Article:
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Arsenic in well water could impact 2 million Americans

Private domestic wells, which are largely unregulated, provide drinking water for over 44 million people in the United States. According to research published by the American Chemical Society, 2 million people may be exposed to high levels of arsenic in their well water across the country.

Naturally occurring arsenic is commonly found in groundwater, soil, and sediment. Long-term exposure to this inorganic arsenic has the potential to cause a variety of health problems including various cancers. In addition, recent studies indicate that even low-level exposure can be dangerous for pregnant women, inhibiting fetal growth and causing premature birth.

While city water-treatment systems filter arsenic out, monitoring and removing contaminants in well water is up to private owners. Joseph D. Ayotte and colleagues at the U.S. Geological Survey and the U.S. Centers for Disease Control and Prevention set out to determine which regions of the country may have well water containing high levels of arsenic.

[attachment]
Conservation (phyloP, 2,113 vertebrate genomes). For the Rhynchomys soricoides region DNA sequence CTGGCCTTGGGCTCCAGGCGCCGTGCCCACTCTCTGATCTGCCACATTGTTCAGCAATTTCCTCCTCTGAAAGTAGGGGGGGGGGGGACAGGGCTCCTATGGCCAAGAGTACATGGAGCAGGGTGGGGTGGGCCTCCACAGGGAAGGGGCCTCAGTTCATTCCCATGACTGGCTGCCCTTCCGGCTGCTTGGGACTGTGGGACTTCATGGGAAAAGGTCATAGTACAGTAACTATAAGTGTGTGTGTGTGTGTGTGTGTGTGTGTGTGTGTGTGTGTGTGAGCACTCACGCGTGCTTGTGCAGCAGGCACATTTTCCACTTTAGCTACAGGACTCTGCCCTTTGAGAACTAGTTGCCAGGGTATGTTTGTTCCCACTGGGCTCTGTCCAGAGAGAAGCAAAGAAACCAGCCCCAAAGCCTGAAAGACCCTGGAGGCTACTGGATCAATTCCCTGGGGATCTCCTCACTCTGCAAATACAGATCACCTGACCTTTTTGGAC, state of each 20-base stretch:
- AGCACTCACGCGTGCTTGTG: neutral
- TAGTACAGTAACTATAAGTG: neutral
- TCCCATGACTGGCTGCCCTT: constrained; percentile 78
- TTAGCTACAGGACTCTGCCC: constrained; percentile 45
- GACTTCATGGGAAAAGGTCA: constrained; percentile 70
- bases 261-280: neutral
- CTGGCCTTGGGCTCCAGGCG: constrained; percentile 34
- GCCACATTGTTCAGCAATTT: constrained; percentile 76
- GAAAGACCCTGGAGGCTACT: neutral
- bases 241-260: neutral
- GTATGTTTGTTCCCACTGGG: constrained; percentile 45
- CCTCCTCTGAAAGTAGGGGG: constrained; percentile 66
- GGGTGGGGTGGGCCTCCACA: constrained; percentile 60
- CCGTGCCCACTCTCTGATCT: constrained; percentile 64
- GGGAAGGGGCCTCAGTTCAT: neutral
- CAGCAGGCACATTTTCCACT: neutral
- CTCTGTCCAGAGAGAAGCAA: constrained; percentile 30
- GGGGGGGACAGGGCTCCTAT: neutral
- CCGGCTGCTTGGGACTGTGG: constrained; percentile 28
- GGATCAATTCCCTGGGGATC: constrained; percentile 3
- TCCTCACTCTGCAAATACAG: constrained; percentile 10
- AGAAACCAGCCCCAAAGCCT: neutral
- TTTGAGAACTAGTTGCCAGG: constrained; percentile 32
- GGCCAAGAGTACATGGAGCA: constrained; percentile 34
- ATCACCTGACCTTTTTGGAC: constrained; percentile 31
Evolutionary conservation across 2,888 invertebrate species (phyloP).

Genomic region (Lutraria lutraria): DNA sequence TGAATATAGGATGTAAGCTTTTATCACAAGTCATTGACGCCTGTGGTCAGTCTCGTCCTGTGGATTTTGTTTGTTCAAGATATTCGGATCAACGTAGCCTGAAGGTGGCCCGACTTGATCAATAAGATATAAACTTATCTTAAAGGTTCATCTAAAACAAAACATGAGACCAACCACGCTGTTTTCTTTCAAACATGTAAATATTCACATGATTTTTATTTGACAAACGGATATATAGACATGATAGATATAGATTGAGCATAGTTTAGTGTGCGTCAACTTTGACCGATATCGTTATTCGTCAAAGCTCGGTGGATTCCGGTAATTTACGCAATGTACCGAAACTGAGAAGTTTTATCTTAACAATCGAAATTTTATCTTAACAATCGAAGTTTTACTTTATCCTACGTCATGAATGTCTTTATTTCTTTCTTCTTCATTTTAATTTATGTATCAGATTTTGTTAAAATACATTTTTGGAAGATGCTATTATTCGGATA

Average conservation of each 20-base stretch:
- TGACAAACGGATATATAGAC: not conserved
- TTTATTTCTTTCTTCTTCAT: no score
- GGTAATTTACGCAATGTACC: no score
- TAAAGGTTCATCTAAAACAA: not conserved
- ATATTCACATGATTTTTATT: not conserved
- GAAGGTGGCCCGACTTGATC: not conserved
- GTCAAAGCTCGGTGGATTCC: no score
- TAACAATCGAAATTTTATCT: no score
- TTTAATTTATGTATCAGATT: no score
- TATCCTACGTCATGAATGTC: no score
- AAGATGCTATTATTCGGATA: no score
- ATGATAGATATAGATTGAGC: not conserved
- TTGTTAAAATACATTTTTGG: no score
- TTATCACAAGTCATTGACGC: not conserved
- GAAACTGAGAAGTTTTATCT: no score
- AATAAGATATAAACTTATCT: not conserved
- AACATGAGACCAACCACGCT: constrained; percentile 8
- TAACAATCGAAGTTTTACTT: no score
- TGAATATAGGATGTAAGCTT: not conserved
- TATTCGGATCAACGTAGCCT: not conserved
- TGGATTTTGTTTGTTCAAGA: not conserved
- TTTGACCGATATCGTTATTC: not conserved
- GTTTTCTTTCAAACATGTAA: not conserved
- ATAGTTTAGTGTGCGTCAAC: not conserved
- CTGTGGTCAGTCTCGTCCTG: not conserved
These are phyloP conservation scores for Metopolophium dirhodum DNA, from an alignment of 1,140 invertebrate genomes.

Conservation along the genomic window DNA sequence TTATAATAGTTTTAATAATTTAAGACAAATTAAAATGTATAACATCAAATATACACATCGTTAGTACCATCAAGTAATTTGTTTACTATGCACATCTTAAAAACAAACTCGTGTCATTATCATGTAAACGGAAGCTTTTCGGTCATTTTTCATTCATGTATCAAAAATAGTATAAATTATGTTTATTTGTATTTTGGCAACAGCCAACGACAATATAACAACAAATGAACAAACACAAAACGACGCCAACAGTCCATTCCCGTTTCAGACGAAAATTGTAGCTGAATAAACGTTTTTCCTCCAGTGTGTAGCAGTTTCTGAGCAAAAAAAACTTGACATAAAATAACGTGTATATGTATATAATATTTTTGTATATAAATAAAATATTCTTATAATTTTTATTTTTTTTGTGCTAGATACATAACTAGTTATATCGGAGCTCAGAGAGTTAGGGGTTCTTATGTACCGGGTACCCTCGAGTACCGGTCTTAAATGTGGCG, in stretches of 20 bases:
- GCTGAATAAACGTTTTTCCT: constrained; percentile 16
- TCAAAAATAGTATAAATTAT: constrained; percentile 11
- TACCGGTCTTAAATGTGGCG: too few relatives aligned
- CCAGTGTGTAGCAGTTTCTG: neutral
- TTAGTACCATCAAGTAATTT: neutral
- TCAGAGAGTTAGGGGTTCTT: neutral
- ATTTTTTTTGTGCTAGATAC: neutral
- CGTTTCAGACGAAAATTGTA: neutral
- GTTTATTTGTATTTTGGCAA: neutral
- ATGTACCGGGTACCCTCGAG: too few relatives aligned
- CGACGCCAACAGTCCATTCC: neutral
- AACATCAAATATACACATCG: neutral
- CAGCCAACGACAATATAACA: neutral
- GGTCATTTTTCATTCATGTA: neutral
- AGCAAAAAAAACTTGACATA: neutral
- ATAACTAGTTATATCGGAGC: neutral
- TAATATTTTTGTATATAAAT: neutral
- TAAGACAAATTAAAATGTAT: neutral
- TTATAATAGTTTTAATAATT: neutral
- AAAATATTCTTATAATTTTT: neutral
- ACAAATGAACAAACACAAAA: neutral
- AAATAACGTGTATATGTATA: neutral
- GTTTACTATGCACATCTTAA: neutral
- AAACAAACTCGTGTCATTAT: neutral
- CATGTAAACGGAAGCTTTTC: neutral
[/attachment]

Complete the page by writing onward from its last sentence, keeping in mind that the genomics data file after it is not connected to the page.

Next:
The researchers developed a model to represent tens of thousands of existing arsenic measurements from wells across the country in an effort to map well-water arsenic levels. The team took into account several factors that affect arsenic concentrations, such as regional rainfall, geology, and aquifer chemistry.

The model pinpointed areas of the country where wells would likely have levels of arsenic higher than 10 micrograms per liter, the maximum concentration level established by the Environmental Protection Agency.

The regions identified by the model included New England, the upper Midwest, the Southwest, and southern Texas. Based on this assessment, the researchers estimated that the affected wells serve about 2.1 million people.

The researchers hope that their investigation will raise awareness and encourage private well owners to test their wells for arsenic. The findings of the study, which are published in Environmental Science & Technology, could also help officials develop and implement strategies to reduce dangerous arsenic levels in well water.

By Chrissy Sexton, Staff Writer

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